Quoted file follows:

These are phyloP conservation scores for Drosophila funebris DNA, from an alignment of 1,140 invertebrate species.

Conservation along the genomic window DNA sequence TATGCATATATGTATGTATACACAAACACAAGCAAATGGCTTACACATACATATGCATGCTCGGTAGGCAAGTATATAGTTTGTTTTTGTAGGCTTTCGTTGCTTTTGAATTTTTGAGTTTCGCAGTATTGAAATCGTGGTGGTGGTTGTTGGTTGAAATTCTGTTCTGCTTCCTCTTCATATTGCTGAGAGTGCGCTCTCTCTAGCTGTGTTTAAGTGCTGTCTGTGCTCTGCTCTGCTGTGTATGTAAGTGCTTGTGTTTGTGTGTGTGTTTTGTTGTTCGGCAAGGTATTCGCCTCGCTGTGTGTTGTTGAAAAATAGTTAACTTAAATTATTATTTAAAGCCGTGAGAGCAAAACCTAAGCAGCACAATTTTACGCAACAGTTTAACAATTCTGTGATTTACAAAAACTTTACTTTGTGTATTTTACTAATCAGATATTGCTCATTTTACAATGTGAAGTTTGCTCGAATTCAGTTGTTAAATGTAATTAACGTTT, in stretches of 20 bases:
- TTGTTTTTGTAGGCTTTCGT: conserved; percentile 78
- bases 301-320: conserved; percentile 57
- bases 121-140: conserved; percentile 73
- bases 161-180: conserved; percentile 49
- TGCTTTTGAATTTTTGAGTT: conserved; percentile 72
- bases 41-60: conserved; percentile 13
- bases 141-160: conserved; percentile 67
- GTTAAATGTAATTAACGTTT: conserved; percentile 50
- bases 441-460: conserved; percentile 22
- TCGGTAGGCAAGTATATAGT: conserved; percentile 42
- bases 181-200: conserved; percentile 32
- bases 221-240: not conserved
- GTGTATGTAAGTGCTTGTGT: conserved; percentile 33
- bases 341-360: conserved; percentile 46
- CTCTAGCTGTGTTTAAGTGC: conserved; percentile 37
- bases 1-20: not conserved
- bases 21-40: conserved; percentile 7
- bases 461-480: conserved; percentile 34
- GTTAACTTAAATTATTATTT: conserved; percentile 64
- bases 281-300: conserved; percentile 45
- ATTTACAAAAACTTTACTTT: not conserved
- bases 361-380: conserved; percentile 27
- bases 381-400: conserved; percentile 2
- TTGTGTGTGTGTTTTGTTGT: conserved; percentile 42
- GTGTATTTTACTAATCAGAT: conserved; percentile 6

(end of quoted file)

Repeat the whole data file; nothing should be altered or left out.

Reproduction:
These are phyloP conservation scores for Drosophila funebris DNA, from an alignment of 1,140 invertebrate species.

Conservation along the genomic window DNA sequence TATGCATATATGTATGTATACACAAACACAAGCAAATGGCTTACACATACATATGCATGCTCGGTAGGCAAGTATATAGTTTGTTTTTGTAGGCTTTCGTTGCTTTTGAATTTTTGAGTTTCGCAGTATTGAAATCGTGGTGGTGGTTGTTGGTTGAAATTCTGTTCTGCTTCCTCTTCATATTGCTGAGAGTGCGCTCTCTCTAGCTGTGTTTAAGTGCTGTCTGTGCTCTGCTCTGCTGTGTATGTAAGTGCTTGTGTTTGTGTGTGTGTTTTGTTGTTCGGCAAGGTATTCGCCTCGCTGTGTGTTGTTGAAAAATAGTTAACTTAAATTATTATTTAAAGCCGTGAGAGCAAAACCTAAGCAGCACAATTTTACGCAACAGTTTAACAATTCTGTGATTTACAAAAACTTTACTTTGTGTATTTTACTAATCAGATATTGCTCATTTTACAATGTGAAGTTTGCTCGAATTCAGTTGTTAAATGTAATTAACGTTT, in stretches of 20 bases:
- TTGTTTTTGTAGGCTTTCGT: conserved; percentile 78
- bases 301-320: conserved; percentile 57
- bases 121-140: conserved; percentile 73
- bases 161-180: conserved; percentile 49
- TGCTTTTGAATTTTTGAGTT: conserved; percentile 72
- bases 41-60: conserved; percentile 13
- bases 141-160: conserved; percentile 67
- GTTAAATGTAATTAACGTTT: conserved; percentile 50
- bases 441-460: conserved; percentile 22
- TCGGTAGGCAAGTATATAGT: conserved; percentile 42
- bases 181-200: conserved; percentile 32
- bases 221-240: not conserved
- GTGTATGTAAGTGCTTGTGT: conserved; percentile 33
- bases 341-360: conserved; percentile 46
- CTCTAGCTGTGTTTAAGTGC: conserved; percentile 37
- bases 1-20: not conserved
- bases 21-40: conserved; percentile 7
- bases 461-480: conserved; percentile 34
- GTTAACTTAAATTATTATTT: conserved; percentile 64
- bases 281-300: conserved; percentile 45
- ATTTACAAAAACTTTACTTT: not conserved
- bases 361-380: conserved; percentile 27
- bases 381-400: conserved; percentile 2
- TTGTGTGTGTGTTTTGTTGT: conserved; percentile 42
- GTGTATTTTACTAATCAGAT: conserved; percentile 6